Kuala Lumpur, 6 December 2014 – The usual modus operandi for auto makers is to launch all of their variants at the same time, but Proton goes against the grain by launching their variants in stages, and not necessarily in order of specification level. In the case of the Suprima S, Proton launched the Suprima S Executive and Suprima S Premium first, followed by the Super Premium variant, and today, we laid eyes on the Proton Suprima S Standard.
The Proton Suprima S Standard is the base line variant for the range, at least for now until we get some news of the manual version, which has been promised, but yet to be introduced. Anyway, the Suprima S Standard as we know it, is offered at the very competitive price of RM69, 438.00 for the non-metallic, with the metallic colour RM450.00 higher (prices are on-the-road for P. Malaysia), and is only available with CVT (Constantly Variable Transmission).
The good news is that the engine is exactly the same, i.e. the 1.6 litre turbo-charged engine found in the current range of Suprima S, and performance figures remain identical. The Suprima S Standard appears to be based on the Suprima S Executive specs with some of the more expensive items removed to bring the cost down to a more affordable level. To me, this is a brilliant move as it makes the Suprima S, a mid-sized hatch that drives and handles very well, has heaps of interior space, more affordable to those who want it, but simply cannot afford the price. Now there is a Suprima S to suit every pocket size.
For the difference of close to RM7,000.00, between the Suprima s Standard and the next higher up variant, the Suprima s Executive, there are some items that have been omitted. The Suprima S Standard retains the ABS (Anti-lock Braking System) with EBD (Electronic Brakeforce Distribution), and the dual front SRS airbags found in the other models, but loses quite a bit in the other aspects of safety – items not present are, hill hold assist (which is also not available in the Suprima S Executive), ESC (Electronic Stability Control), Traction Control, side and curtain airbags.
Also removed from the list are the ‘active’ front headrests (replaced with standard headrests), anti-trap driver’s side window, and the front and rear fog lamps. Other items include the built-in GPS, tailgate remote release (which is also not available on the Suprima S Executive). Surprisingly, there is a seat height adjuster for the driver’s seat, which is not available on the Suprima S Executive.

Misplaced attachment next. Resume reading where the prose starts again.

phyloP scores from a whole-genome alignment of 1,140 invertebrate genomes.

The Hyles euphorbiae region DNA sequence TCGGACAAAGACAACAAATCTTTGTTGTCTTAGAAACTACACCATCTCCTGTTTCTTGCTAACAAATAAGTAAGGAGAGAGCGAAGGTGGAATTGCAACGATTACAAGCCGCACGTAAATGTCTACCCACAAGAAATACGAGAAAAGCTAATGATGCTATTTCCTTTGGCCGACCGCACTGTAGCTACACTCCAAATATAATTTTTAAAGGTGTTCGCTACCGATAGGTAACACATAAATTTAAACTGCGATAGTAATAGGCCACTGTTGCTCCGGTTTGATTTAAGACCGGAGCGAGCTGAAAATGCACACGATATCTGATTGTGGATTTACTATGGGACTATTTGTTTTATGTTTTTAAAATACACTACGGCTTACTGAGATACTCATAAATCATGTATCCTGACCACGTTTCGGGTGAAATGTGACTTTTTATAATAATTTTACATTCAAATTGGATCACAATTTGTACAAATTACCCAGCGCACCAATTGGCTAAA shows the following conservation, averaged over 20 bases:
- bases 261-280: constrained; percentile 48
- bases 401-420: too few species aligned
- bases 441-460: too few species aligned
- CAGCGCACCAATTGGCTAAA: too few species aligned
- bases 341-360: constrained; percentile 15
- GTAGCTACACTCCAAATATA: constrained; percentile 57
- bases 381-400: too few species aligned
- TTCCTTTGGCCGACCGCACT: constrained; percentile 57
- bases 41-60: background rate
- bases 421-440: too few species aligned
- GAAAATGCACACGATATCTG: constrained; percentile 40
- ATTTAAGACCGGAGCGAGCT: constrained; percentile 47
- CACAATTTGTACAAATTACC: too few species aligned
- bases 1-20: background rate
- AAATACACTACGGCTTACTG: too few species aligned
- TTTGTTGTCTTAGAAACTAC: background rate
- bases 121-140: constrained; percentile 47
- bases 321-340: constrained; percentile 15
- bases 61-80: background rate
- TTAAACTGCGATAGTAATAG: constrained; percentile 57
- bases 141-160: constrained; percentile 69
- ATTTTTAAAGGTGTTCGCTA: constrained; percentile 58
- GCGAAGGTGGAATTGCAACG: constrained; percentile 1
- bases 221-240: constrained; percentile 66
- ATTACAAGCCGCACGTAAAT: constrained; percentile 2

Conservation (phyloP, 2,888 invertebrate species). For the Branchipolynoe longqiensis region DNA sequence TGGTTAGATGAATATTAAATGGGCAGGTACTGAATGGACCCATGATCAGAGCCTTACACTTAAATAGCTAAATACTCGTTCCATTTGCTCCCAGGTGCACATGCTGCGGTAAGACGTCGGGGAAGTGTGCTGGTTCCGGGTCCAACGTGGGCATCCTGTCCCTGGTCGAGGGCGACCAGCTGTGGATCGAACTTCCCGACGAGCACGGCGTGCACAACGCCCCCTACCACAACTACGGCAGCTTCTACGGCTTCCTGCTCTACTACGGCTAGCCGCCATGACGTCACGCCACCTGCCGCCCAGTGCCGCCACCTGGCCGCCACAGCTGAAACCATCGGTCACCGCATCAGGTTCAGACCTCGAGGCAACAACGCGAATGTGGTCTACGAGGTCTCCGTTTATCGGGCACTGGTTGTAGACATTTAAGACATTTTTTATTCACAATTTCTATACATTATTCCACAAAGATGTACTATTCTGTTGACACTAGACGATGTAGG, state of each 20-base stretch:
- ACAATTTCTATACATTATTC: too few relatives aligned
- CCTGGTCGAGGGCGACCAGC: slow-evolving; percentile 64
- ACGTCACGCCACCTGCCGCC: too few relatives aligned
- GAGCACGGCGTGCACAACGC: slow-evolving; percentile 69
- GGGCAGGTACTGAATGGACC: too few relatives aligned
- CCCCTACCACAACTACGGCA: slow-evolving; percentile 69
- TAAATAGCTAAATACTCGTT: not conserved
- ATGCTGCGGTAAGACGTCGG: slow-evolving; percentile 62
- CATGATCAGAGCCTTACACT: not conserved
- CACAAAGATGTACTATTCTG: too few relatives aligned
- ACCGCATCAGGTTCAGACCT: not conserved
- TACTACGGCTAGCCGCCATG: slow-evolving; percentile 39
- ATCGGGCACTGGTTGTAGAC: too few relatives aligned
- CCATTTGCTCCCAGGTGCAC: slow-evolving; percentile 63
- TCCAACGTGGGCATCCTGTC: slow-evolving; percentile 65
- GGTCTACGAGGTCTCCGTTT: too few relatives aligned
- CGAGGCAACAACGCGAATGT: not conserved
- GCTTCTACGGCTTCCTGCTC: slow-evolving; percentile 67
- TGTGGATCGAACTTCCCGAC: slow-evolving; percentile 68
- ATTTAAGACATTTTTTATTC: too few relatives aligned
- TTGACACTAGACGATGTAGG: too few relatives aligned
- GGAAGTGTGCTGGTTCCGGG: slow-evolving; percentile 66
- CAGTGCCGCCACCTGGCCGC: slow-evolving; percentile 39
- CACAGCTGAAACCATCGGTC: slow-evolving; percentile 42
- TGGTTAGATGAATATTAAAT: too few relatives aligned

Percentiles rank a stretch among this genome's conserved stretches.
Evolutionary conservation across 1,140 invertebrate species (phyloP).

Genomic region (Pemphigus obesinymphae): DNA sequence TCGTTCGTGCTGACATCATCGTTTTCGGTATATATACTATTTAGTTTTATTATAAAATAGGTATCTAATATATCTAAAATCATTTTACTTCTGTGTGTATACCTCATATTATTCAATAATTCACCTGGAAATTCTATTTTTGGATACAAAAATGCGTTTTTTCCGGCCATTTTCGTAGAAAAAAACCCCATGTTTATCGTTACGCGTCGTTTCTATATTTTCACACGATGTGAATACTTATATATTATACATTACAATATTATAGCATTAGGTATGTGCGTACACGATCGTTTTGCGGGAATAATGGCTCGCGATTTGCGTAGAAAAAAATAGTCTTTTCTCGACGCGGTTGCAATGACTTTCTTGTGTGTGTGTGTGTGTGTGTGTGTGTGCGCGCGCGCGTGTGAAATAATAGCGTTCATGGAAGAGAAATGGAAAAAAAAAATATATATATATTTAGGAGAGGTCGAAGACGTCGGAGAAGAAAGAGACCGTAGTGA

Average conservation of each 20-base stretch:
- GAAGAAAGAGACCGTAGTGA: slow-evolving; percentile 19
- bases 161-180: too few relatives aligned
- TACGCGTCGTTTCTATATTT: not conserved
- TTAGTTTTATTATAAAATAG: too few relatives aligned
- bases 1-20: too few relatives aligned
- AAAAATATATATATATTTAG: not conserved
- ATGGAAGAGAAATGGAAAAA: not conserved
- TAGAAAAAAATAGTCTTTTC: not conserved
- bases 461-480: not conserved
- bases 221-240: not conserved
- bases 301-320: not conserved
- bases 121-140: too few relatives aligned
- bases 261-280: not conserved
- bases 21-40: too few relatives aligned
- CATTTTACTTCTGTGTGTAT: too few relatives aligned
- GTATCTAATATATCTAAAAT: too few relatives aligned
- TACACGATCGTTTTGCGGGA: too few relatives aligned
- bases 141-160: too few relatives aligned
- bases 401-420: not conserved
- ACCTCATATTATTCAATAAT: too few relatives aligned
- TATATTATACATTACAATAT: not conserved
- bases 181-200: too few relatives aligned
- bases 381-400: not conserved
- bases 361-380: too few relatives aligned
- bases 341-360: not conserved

At the unveiling ceremony held at Publika Kuala Lumpur, Dato’ Abdul Harith Abdullah, Proton’s CEO said, “The introduction of the Suprima S standard is a reflection of Proton’s commitment to our customers in not just meeting their demands, but to continue to produce a variety of products that offer driving enjoyment and satisfaction.” He went on to add that Proton has always been engaged in planning and undertaking ways and means to reduce cost whilst improving the quality of its vehicles, and that the introduction of the Proton Suprima S Standard is part of Proton’s effort to continuously provide a better value-for-money and affordable cars to Malaysians.
All things said and done, the Suprima S Standard will drive as well as the Suprima S Executive and even the Suprima S Super Premium under normal conditions. Under extreme conditions, the higher grade variants will have some advantage when the electronic driving aids need to come into play, and in the event of a collision, depending on the severity, the additional airbags and curtain airbags in the higher specification variants will be reassuring to have. In all honesty, I do have a Proton Suprima S Premium, and not once have I induced ABS or ESC or Traction Control to activate – and if my budget does not permit me to buy the higher end model, I would be quite glad to settle for the Standard.